In the college admissions industry, LGBT students have become a target audience. These students (along with straight students who have gay parents) are looking for colleges where they will feel safe, welcomed and included — and many schools would like to sell themselves as just the place.
With that comes an ever-growing number of rankings of the most (and least) gay-friendly schools. In recent years, designations of “the most” have gone to Massachusetts Institute of Technology (via Newsweek and The Daily Beast), American University (College Magazine) and New York University (Princeton Review).
I think we can all agree that it’s good to recognize colleges that work to ensure that all students feel respected. But ranking schools based on which ones are making more of an effort than others gets complicated. And unlike rankings of party schools or “douchiest” students, LGBT-related rankings are ones that gay students are likely using as a college search tool.
“For a LGBT student, picking a college is a matter of safety. It’s a
matter of inclusion,” said Shane L. Windmeyer of Campus Pride, a
nonprofit that evaluates campus climate for LGBT students but does
not rank schools. “It’s not about getting laid or going to parties. So
I hate it when LGBT gets lumped into the party schools.”
He adds that evaluating LGBT-friendliness requires deep research into how campuses operate: “Just because you have a gay club doesn’t make your campus gay-friendly.”
Campus Pride helps schools assess their LGBT-friendliness through a confidential questionnaire about policies, programs and practices. There are eight areas examined:policies, support and institutional commitment, academic life, student life, housing, campus safety, counseling and health, and recruitment and retention efforts. Schools are then scored on their campus climate — information that they can share on the Campus Climate Index Web site or choose to keep private.
“The purpose of this overall score is for campuses to measure their progress and learn key areas to improve their campus climate for the future,” the Campus Pride Web site explains. “The score also allows for benchmarking among campuses as well as a better understanding on how a campus can become more LGBT-friendly.”
Campus climate is rated with a star system — the highest score of five stars is for schools with “a continuum of progress for inclusive LGBT and Ally policies, programs, and practices.” More than 30 schools have earned a five-star rating, including MIT and American. NYU received four stars.
The index shouldn’t be the only tool students use when looking for a college, Windmeyer said, and a one- or two-star rating could be a good one for schools located in less progressive areas. He said that students should look for schools that have academic programs that catch their attention and then use the index to learn more about them.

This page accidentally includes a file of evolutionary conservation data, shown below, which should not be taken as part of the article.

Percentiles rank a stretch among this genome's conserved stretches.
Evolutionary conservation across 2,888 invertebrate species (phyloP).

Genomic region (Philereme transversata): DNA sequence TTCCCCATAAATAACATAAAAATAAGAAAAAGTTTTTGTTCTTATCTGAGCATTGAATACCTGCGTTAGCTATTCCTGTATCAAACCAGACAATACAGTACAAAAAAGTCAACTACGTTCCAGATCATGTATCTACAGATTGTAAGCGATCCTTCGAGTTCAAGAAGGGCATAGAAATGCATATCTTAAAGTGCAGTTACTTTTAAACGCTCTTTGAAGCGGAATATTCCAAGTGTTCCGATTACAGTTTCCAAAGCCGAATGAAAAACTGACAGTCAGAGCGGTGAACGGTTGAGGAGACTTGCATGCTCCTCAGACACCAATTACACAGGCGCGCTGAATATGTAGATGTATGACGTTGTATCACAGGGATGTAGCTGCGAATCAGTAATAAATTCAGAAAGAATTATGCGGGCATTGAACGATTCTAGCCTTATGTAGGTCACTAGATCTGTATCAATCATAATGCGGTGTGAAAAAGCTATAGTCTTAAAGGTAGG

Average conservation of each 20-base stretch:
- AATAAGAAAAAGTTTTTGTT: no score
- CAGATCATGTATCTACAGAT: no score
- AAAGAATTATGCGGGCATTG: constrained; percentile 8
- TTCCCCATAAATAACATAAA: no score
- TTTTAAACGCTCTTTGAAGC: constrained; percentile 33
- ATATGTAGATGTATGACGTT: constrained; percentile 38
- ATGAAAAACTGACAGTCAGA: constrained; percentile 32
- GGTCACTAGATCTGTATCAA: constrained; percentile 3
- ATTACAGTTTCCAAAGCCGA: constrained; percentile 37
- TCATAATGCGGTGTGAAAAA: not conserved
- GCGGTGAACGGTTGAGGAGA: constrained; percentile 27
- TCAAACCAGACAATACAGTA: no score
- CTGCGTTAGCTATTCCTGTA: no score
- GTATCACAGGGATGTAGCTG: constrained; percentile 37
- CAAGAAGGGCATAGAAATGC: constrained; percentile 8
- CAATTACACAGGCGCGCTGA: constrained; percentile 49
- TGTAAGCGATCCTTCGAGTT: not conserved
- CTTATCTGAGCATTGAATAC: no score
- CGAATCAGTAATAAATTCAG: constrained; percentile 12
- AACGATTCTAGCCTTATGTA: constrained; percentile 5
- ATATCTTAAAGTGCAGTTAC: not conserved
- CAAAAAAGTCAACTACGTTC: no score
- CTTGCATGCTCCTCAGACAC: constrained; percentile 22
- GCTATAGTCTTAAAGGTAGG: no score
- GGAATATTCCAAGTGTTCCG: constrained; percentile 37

So, what about the other LGBT-related rankings out there? How are they decided? Here’s an overview of two recent lists:
The Daily Beast and Newsweek: In its first round of ranking gay-friendly schools in 2010, the news outlet used an Advocate article about Windmeyer’s book, “The Advocate College Guide for LGBT Students,” a list of gay-friendly colleges that was compiled by a marketing company that targets college students and “several broad measures of academic achievement,”such as SAT and ACT scores and selectivity.
In 2011, Daily Beast and Newsweek changed its methodology and now uses the Campus Climate Index (Windmeyer said he was never contacted) and anonymous reviews from the Web site College Prowler for “how students rate the diversity and degree of acceptance for each campus.”
A spokesman for Newsweek and the Daily Beast said in an e-mail: “All of our rankings incorporate a wide range of data sources, and our methodology is transparent.”
The Princeton Review: Since the early 1990s, the Princeton Review has compiled dozens of campus life rankings based on surveys of tens of thousands of college students. Today those surveys are conducted online, and participates must have a school e-mail address.
LGBT-friendliness has long been one of those rankings. The survey question to determine that has changed over the years, but last year more than 120,000 students were asked: “Do students, faculty, and administrators at your college treat all persons equally regardless of their sexual orientations and gender identify/expression?”
The problem with this, Windmeyer said, is that a majority of the self-selecting people filling out these surveys are likely straight and might not fully understand the experiences of gay students.
Robert Franek, a publisher at the Princeton Review, disagrees: “ We talk to whom we consider college experts: current college students.”
Campus Overload Live chat in 2010 with Michael R. Komo, president of Allied in Pride at George Washington University